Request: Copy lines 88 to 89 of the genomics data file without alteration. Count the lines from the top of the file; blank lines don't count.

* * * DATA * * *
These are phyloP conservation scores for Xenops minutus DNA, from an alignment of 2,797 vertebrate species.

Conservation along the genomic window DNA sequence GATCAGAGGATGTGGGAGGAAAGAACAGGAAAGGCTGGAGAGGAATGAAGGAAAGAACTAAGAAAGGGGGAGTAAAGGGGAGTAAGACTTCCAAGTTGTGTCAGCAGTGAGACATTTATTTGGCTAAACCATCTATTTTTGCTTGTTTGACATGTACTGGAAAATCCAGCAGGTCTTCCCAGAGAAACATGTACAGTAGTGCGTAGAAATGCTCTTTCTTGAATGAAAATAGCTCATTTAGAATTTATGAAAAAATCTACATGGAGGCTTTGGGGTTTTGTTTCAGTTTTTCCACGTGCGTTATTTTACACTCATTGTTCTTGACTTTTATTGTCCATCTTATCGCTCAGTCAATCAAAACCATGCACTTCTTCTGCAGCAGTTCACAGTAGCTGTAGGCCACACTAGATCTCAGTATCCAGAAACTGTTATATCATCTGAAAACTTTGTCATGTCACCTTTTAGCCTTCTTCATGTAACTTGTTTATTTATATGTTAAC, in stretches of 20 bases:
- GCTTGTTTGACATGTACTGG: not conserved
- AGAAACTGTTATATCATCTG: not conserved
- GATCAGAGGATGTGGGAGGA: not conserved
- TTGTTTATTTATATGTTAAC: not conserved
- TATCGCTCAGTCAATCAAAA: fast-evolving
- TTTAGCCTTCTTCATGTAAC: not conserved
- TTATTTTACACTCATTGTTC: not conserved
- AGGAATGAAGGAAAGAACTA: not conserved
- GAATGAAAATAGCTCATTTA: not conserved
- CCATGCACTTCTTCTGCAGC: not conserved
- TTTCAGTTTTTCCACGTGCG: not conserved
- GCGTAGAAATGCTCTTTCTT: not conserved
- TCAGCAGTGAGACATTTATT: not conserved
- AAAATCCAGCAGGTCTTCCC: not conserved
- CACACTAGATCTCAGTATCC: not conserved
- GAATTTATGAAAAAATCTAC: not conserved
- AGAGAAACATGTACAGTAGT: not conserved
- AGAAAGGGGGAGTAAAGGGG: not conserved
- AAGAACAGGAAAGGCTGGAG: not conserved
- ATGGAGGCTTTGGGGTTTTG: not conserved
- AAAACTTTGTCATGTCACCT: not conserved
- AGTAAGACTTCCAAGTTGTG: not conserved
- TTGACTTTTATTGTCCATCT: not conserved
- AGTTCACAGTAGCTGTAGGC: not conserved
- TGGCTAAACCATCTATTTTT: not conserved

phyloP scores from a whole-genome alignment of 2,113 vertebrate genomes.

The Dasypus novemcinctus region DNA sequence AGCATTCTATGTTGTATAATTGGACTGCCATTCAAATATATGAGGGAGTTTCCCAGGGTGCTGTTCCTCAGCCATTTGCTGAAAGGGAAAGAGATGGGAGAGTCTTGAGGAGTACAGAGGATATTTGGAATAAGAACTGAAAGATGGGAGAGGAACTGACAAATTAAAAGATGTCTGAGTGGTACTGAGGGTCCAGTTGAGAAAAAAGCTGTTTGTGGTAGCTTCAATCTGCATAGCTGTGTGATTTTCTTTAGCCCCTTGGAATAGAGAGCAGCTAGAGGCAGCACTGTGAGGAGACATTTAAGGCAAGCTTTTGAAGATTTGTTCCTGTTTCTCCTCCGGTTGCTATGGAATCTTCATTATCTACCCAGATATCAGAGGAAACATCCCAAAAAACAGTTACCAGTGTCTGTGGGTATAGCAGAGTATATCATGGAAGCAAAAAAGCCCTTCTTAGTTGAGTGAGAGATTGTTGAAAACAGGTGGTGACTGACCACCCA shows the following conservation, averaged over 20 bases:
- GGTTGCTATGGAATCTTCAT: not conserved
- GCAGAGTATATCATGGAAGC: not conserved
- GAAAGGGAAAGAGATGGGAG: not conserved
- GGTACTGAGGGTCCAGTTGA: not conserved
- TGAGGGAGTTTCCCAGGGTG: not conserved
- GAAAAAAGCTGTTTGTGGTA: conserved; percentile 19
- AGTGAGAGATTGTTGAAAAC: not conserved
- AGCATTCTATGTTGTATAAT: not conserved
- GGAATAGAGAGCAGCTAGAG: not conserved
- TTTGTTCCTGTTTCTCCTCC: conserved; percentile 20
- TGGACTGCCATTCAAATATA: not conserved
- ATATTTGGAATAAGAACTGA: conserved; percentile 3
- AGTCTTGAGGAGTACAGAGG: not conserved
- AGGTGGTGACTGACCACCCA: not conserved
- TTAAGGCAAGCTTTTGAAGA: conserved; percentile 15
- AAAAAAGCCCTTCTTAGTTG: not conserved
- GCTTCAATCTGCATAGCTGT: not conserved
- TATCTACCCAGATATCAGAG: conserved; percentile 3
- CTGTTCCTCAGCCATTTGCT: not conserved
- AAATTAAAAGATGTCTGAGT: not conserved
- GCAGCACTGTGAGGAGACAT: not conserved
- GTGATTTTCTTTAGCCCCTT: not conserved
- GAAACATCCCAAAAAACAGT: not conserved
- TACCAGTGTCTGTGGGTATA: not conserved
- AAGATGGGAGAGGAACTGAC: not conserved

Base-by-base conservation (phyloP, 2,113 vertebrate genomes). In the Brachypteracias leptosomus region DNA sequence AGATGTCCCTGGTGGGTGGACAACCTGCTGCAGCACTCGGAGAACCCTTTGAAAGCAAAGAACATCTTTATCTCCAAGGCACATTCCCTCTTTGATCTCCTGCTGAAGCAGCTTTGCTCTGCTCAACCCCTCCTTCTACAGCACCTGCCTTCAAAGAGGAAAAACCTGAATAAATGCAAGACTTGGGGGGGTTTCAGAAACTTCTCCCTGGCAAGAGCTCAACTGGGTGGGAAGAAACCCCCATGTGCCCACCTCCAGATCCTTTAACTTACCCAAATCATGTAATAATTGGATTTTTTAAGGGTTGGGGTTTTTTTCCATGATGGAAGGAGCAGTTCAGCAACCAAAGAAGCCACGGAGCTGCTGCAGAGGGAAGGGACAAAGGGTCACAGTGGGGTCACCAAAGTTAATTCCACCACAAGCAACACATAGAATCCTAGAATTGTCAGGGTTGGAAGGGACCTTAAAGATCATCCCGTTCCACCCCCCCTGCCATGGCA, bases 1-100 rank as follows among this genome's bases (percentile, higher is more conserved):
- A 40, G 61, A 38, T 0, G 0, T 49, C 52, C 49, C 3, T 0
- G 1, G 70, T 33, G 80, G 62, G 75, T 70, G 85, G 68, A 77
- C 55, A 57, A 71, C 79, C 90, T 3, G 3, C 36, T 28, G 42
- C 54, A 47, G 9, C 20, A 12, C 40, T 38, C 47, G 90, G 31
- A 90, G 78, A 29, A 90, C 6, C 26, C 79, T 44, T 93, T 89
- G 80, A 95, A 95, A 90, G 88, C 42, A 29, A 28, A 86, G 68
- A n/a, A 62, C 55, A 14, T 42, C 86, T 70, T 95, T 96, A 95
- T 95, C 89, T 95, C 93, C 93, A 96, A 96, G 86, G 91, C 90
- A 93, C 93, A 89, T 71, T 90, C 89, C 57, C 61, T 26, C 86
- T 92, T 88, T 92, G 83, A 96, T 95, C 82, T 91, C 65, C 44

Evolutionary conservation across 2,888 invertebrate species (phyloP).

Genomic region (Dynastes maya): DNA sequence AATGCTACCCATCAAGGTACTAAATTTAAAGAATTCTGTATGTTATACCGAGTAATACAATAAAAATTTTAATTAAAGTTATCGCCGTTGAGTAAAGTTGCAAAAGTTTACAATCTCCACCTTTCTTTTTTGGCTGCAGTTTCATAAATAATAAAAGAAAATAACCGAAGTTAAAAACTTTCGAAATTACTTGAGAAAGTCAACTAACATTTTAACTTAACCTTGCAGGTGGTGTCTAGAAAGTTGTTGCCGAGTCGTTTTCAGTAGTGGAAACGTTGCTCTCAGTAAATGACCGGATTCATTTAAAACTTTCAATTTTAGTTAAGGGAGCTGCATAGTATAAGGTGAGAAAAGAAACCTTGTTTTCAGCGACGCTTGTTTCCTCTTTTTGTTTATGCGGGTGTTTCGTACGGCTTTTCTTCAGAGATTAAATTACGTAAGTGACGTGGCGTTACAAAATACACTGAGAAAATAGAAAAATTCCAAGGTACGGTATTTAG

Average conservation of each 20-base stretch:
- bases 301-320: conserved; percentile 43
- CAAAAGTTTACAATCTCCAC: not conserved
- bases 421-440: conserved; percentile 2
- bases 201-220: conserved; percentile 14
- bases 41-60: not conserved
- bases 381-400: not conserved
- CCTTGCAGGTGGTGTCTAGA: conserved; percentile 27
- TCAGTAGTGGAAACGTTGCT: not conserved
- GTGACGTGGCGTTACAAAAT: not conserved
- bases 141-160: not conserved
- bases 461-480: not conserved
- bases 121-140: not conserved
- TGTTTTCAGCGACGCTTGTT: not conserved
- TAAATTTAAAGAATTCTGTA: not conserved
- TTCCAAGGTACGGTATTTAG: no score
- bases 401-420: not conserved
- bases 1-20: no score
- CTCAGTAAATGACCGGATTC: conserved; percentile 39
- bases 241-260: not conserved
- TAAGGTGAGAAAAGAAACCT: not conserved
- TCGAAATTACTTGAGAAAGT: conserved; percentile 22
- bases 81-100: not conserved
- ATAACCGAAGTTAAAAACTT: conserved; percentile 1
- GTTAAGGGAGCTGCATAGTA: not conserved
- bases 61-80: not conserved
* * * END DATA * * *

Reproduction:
- TAAGGTGAGAAAAGAAACCT: not conserved
- TCGAAATTACTTGAGAAAGT: conserved; percentile 22